Fri. Jun 14th, 2024

China said it was “rattling its guns” for Taiwan's authorities, not the island's people

Natasha Kumar By Natasha Kumar May29,2024

China said it was "rattling its guns" for Taiwan's authorities, not the island's residents

Beijing assures that its rattling its guns around Taiwan is addressed only to the Taiwanese authorities, not to the people of the island, and calls on "compatriots of Taiwan" to unite with mainlanders for the sake of national reunification.

This was stated by the spokeswoman of the Taiwan Affairs Office of the People's Republic of China Zhu Fengliang, Ukrinform reports with reference to the department's announcement.

“If elements of Taiwan's independence do not stop their provocations, the People's Liberation Army of China (PLA) will continue its actions to unswervingly protect national sovereignty and territorial integrity,” Zhu said, commenting on the PLA's military exercises around Taiwan “Joint Sword-2024A”. (Joint Sword-2024A) 23 – May 24. 

She emphasized that these maneuvers of the Chinese army were "resolute punishment for the provocative statements of the leader of the Taiwan region" Laya Chinte, delivered on Monday, May 20, during his inaugural address.

"These exercises are also a stern warning to external forces that support Taiwan's independence and interfere in China's internal affairs," the spokeswoman added.

According to her, the mainland has never will not tolerate or leave any room for activities aimed at Taiwan independence carried out by its leadership, but Beijing's threats are not directed against the islanders.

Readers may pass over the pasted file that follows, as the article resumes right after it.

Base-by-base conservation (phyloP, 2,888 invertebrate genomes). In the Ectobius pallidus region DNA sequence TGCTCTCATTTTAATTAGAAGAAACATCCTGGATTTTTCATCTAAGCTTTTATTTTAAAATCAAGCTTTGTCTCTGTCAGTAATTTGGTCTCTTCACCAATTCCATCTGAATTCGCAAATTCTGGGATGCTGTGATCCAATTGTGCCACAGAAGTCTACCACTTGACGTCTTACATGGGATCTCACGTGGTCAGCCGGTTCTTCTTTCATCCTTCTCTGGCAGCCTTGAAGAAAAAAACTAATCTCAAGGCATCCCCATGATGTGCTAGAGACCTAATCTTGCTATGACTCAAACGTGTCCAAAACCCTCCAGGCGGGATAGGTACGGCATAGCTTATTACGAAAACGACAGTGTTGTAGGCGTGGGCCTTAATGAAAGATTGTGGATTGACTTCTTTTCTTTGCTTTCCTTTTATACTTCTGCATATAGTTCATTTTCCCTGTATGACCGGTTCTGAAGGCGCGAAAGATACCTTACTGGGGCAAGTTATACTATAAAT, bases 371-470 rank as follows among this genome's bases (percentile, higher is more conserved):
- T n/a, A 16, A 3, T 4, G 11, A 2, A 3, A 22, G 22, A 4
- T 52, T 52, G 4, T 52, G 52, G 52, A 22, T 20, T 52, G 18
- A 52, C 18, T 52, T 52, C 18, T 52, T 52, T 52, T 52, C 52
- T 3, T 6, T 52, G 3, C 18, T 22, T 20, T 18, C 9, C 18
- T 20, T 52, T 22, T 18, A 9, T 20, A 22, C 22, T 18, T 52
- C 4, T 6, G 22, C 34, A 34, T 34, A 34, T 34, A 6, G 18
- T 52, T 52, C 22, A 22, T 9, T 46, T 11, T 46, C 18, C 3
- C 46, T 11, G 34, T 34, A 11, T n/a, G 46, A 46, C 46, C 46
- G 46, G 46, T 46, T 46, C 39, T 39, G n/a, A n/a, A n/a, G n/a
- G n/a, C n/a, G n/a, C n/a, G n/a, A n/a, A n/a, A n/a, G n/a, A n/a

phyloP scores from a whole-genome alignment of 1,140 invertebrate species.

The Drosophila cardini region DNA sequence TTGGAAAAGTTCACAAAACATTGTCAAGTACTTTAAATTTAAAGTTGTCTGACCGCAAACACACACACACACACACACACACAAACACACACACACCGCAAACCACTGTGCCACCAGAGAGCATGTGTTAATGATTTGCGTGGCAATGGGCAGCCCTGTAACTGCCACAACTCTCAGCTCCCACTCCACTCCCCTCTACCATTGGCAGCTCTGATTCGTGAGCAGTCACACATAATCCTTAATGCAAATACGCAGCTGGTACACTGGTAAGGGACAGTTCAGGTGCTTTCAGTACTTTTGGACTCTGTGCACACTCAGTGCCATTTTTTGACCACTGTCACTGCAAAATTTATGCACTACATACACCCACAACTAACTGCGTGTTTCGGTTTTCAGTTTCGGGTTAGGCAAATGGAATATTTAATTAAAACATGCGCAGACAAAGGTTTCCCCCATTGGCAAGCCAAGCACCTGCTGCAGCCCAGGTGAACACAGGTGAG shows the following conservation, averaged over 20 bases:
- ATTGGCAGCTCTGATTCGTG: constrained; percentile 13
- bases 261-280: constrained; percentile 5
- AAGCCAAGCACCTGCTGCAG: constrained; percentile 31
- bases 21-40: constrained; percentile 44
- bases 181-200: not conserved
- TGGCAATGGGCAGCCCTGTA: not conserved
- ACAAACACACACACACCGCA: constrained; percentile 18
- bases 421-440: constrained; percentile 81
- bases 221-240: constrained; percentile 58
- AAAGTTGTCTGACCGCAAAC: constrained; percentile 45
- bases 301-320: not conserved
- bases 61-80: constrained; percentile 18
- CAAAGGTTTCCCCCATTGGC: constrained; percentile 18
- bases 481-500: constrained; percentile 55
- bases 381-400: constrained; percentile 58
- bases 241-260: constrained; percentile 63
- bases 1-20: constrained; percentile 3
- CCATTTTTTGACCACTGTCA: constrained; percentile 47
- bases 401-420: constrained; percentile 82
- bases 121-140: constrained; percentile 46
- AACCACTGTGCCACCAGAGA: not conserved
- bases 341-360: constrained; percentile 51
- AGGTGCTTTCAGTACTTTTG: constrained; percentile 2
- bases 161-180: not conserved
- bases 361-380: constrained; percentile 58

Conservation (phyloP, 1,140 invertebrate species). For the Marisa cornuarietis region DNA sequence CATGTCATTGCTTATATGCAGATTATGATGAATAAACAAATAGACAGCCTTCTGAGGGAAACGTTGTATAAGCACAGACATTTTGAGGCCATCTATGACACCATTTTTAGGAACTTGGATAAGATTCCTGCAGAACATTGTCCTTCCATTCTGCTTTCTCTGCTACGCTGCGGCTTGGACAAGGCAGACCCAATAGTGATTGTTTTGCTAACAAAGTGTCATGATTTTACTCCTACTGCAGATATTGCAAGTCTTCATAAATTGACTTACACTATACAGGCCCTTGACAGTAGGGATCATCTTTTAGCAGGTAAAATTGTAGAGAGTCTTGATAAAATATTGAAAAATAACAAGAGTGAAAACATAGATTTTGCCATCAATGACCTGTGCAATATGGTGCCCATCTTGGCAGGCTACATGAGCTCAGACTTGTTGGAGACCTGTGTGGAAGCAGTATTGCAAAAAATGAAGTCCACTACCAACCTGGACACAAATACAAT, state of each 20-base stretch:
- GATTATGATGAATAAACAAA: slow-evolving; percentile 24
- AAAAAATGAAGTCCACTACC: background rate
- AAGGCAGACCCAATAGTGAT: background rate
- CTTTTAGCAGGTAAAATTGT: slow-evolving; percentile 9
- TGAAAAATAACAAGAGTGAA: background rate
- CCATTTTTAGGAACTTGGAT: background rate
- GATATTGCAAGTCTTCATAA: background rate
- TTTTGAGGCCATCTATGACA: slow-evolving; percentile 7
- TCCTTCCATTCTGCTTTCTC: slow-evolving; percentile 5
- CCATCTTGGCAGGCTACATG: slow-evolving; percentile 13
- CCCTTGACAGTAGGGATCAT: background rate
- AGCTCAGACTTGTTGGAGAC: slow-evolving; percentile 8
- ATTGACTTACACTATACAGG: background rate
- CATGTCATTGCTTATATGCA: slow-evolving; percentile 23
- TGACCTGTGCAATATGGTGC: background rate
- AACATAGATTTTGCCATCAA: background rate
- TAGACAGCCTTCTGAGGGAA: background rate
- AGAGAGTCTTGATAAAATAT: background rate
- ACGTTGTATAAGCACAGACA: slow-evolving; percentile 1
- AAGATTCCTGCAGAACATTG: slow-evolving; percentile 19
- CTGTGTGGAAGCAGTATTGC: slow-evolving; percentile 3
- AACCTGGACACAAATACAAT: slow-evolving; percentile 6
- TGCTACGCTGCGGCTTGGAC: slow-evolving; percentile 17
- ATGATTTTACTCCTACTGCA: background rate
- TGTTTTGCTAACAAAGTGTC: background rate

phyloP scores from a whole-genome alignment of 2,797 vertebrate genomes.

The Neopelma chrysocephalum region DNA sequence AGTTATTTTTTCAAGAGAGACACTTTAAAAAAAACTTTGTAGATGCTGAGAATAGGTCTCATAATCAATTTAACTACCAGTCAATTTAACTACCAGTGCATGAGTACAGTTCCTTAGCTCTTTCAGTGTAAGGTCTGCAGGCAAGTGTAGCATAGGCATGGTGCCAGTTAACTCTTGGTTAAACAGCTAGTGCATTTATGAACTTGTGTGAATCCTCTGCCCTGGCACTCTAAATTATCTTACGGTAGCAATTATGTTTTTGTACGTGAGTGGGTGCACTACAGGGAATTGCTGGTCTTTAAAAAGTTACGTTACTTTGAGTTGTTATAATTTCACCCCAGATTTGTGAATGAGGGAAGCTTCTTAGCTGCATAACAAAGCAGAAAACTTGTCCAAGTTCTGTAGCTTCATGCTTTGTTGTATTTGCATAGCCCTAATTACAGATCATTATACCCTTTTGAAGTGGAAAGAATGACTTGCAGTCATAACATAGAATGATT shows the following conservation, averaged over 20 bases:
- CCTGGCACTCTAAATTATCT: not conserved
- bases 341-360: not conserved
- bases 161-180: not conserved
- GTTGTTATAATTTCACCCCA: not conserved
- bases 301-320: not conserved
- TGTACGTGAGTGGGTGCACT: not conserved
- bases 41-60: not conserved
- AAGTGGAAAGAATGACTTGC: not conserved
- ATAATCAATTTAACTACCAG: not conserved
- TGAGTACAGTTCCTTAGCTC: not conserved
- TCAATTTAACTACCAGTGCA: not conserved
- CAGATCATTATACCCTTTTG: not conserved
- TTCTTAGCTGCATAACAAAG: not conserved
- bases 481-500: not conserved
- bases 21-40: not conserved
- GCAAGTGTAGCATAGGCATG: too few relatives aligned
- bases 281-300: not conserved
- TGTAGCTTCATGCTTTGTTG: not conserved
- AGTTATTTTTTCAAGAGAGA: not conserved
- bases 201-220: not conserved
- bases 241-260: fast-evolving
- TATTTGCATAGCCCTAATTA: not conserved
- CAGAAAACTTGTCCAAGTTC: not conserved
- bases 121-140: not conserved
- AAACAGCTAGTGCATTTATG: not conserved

"All countermeasures are directed against separatist activities and external interference, not against compatriots Taiwan. We call on Taiwan's compatriots to firmly stand on the right side of history, unite with mainlanders and oppose Taiwan's independence for the bright future of national reunification and revival, Zhu said.

We note that similar statements by representatives of the Chinese government are far from the real attitude of Taiwanese people towards the prospect of establishing Beijing's authority over the island and their full support for Taiwan's independence.

Taiwan is a democratically governed island whose highest authorities – president and parliament – are elected by universal suffrage, so the configuration of power reflects the sentiments of the majority of Taiwanese. 

Since 2016, candidates from the Democratic Progressive Party, which supports the island's independence, have won presidential elections and international recognition. Instead, political forces loyal to Beijing, even with large-scale open and covert support from China, are losing voters' votes with every show of will.

Natasha Kumar

By Natasha Kumar

Natasha Kumar has been a reporter on the news desk since 2018. Before that she wrote about young adolescence and family dynamics for Styles and was the legal affairs correspondent for the Metro desk. Before joining The Times Hub, Natasha Kumar worked as a staff writer at the Village Voice and a freelancer for Newsday, The Wall Street Journal, GQ and Mirabella. To get in touch, contact me through my 1-800-268-7116

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